In most cases, excessive regulation doesn’t surprise me all that much. It usually focuses on familiar industries, such as automobiles. So, for example, when the National Highway Traffic Safety Administration came up with a rule mandating that all cars and light trucks sold in the United States have rearview cameras, it wasn’t a great shock.
But every now and then, regulators do something that catches me off guard. This is from the Economist:
Vancouver’s ban on doorknobs in all new buildings, which went into effect last month, … has provoked a strong reaction from the door-opening public and set off a chain reaction across the country as other jurisdictions ponder whether to follow Vancouver’s lead.
Wait, what?? They are banning doorknobs? I confess that this threw me when I first read it. Were they going to require some sort of Star Trek-like eyeball scanning device, along with an automatic door?
Turns out it wasn’t anything quite so techonoligcally advanced. They just want “levered doorhandles” instead. Here’s their rationale:
The war on doorknobs is part of a broader campaign to make buildings more accessible to the elderly and disabled, many of whom find levered doorhandles easier to operate than fiddly knobs. Vancouver’s code adds private homes to rules already in place in most of Canada for large buildings, stipulating wider entry doors, lower thresholds and lever-operated taps in bathrooms and kitchens.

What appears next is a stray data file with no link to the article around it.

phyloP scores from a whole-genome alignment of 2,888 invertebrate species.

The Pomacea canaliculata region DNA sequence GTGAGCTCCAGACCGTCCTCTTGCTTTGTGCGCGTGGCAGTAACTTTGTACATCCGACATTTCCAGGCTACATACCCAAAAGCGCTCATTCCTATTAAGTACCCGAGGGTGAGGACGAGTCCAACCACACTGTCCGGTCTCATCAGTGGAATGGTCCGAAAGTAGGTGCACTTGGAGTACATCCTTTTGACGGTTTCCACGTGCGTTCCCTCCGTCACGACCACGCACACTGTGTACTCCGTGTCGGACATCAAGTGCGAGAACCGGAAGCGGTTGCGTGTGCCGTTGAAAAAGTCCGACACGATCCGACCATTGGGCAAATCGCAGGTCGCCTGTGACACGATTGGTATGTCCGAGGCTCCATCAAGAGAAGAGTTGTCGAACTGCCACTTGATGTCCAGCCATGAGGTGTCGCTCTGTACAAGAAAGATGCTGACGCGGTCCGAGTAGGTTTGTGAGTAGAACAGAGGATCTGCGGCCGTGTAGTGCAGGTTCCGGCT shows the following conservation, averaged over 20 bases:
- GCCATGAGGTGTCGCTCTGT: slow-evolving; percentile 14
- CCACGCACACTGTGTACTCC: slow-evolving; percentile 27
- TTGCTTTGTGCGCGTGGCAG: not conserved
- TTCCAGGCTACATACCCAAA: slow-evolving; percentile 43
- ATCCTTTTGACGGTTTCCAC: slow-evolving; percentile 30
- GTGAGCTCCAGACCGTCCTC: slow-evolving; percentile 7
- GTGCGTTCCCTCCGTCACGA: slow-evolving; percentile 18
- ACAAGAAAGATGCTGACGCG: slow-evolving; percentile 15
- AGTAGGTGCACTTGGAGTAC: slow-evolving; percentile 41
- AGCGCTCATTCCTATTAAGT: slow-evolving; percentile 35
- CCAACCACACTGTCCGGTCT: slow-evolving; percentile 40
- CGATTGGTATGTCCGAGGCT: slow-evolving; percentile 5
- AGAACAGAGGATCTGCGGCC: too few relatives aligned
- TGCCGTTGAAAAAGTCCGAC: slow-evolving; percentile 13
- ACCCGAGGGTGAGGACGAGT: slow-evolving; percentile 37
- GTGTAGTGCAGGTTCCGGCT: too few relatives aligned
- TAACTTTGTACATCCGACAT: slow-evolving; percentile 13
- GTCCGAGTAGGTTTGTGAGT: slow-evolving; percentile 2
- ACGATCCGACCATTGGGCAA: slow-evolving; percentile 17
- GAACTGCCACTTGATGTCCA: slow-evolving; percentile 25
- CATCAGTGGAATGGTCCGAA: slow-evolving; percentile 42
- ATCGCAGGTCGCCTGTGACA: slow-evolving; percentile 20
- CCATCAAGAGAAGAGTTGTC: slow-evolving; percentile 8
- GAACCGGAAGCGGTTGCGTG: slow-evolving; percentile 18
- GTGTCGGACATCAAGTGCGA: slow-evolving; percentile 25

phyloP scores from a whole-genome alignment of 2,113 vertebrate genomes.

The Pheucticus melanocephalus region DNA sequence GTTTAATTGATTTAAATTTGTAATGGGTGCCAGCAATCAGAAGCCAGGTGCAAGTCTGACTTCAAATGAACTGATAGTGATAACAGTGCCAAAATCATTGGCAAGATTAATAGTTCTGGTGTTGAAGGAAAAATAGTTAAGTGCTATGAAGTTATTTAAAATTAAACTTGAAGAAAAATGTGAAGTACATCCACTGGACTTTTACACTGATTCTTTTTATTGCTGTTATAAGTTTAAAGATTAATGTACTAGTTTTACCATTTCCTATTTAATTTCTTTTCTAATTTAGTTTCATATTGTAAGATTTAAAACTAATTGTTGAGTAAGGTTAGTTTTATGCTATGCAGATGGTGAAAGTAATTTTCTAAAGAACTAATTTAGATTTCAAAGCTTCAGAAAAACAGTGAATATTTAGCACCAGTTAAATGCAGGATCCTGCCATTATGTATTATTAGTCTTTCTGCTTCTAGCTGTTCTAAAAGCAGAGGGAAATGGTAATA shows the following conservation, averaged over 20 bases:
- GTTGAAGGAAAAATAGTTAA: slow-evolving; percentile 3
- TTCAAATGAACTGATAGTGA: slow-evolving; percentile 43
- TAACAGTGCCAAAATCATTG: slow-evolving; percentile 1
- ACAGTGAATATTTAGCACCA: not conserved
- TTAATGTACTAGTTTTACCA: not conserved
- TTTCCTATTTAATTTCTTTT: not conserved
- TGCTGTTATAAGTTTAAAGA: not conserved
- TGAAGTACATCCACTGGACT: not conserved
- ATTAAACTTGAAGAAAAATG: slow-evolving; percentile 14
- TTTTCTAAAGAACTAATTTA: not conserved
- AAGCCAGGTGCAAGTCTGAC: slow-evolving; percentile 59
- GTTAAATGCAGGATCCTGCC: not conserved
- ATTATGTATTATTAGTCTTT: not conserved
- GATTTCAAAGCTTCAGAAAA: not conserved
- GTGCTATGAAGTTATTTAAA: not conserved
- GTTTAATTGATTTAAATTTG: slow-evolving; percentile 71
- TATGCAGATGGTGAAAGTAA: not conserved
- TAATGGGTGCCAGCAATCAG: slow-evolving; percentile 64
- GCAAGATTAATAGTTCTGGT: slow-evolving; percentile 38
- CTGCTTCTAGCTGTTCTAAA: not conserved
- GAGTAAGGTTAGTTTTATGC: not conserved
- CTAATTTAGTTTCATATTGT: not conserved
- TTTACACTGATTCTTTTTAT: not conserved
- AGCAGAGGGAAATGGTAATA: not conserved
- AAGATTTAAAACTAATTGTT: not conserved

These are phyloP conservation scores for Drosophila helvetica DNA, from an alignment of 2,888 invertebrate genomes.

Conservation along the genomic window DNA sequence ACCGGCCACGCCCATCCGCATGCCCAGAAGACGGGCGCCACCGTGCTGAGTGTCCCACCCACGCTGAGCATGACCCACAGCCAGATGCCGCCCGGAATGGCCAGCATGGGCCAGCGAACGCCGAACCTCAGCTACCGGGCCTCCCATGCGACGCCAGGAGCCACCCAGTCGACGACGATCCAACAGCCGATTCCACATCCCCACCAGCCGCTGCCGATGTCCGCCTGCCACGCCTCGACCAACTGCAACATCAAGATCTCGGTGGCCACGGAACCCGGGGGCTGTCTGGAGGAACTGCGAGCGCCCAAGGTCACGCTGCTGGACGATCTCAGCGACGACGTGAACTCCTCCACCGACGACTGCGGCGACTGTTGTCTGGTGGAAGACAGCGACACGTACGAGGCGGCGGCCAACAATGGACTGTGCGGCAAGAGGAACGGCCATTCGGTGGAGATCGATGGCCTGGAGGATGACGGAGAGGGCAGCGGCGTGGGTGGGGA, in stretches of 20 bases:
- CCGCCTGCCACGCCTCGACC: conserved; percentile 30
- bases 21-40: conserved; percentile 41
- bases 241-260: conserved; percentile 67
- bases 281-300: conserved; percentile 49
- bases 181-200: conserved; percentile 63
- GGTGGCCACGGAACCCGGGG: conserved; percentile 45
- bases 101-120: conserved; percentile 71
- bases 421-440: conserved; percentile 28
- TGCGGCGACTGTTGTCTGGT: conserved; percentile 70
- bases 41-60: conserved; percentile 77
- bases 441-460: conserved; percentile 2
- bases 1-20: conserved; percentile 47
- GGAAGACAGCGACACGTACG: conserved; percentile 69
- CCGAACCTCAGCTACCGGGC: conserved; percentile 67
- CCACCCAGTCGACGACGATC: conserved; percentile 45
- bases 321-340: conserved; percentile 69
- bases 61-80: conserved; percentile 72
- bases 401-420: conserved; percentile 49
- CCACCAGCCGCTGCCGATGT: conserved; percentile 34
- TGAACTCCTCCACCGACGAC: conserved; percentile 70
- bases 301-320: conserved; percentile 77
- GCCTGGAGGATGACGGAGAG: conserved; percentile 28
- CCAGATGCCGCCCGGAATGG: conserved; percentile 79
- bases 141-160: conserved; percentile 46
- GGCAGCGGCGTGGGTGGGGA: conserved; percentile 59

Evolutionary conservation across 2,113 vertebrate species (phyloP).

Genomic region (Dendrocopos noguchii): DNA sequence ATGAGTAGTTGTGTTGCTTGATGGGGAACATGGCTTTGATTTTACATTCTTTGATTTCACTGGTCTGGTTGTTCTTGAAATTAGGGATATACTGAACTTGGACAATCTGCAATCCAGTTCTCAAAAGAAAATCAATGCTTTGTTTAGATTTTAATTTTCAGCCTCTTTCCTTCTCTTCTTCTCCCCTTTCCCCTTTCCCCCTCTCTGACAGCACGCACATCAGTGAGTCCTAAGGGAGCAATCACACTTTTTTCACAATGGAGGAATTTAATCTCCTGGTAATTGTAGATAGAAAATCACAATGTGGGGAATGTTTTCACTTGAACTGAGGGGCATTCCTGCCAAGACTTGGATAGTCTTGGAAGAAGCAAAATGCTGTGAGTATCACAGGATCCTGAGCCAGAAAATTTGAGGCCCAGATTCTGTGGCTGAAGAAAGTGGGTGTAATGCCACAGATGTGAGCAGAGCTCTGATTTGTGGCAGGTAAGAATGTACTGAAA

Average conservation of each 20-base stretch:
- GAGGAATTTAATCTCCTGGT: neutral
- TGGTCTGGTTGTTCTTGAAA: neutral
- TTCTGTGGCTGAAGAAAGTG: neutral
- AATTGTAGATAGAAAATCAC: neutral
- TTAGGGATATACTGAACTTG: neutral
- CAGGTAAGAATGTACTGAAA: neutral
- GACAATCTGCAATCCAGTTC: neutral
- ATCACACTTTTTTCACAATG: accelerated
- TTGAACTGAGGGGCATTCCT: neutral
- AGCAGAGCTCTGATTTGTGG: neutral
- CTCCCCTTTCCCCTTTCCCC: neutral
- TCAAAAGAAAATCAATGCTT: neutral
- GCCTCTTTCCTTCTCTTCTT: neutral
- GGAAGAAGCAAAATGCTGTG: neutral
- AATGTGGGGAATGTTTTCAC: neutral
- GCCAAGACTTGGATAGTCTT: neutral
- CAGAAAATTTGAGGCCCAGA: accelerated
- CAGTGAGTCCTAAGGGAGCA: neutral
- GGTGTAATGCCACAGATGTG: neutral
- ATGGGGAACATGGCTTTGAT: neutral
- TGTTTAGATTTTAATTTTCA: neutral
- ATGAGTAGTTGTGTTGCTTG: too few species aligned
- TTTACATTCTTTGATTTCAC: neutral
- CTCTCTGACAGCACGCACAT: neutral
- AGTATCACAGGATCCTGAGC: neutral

I would have thought doorknobs were pretty easy to deal with, but OK, maybe levers are easier. But I’m not sure how you go from “some people find levers easier” to “everyone must use levers!”
Furthermore, perhaps levers are too easy:
True, elderly and disabled people find it easier to operate doors with handles. But so do bears. In British Columbia, bears have been known to scavenge for food inside cars—whose doors have handles, knob advocates point out. Pitkin County, Colorado, in the United States, has banned door levers on buildings for this very reason. One newspaper columnist in the pro-knob camp has noted that the velociraptors in “Jurassic Park” were able to open doors by their handles.
Obviously, bears don’t vote (nor do velociraptors), so we probably can’t attribute these developments to regulatory capture by the bear lobby, which wants easier access to people food (are campers getting more careful with their “pic-a-nic” baskets these days?). Nevertheless, something seems a little off in the regulatory process in Vancouver.
Simon Lester is a trade policy analyst with the Cato Institutes’ Herbert A. Stiefel Center for Trade Policy Studies. His research focuses on WTO disputes, regional trade agreements, disguised protectionism and the history of international trade law.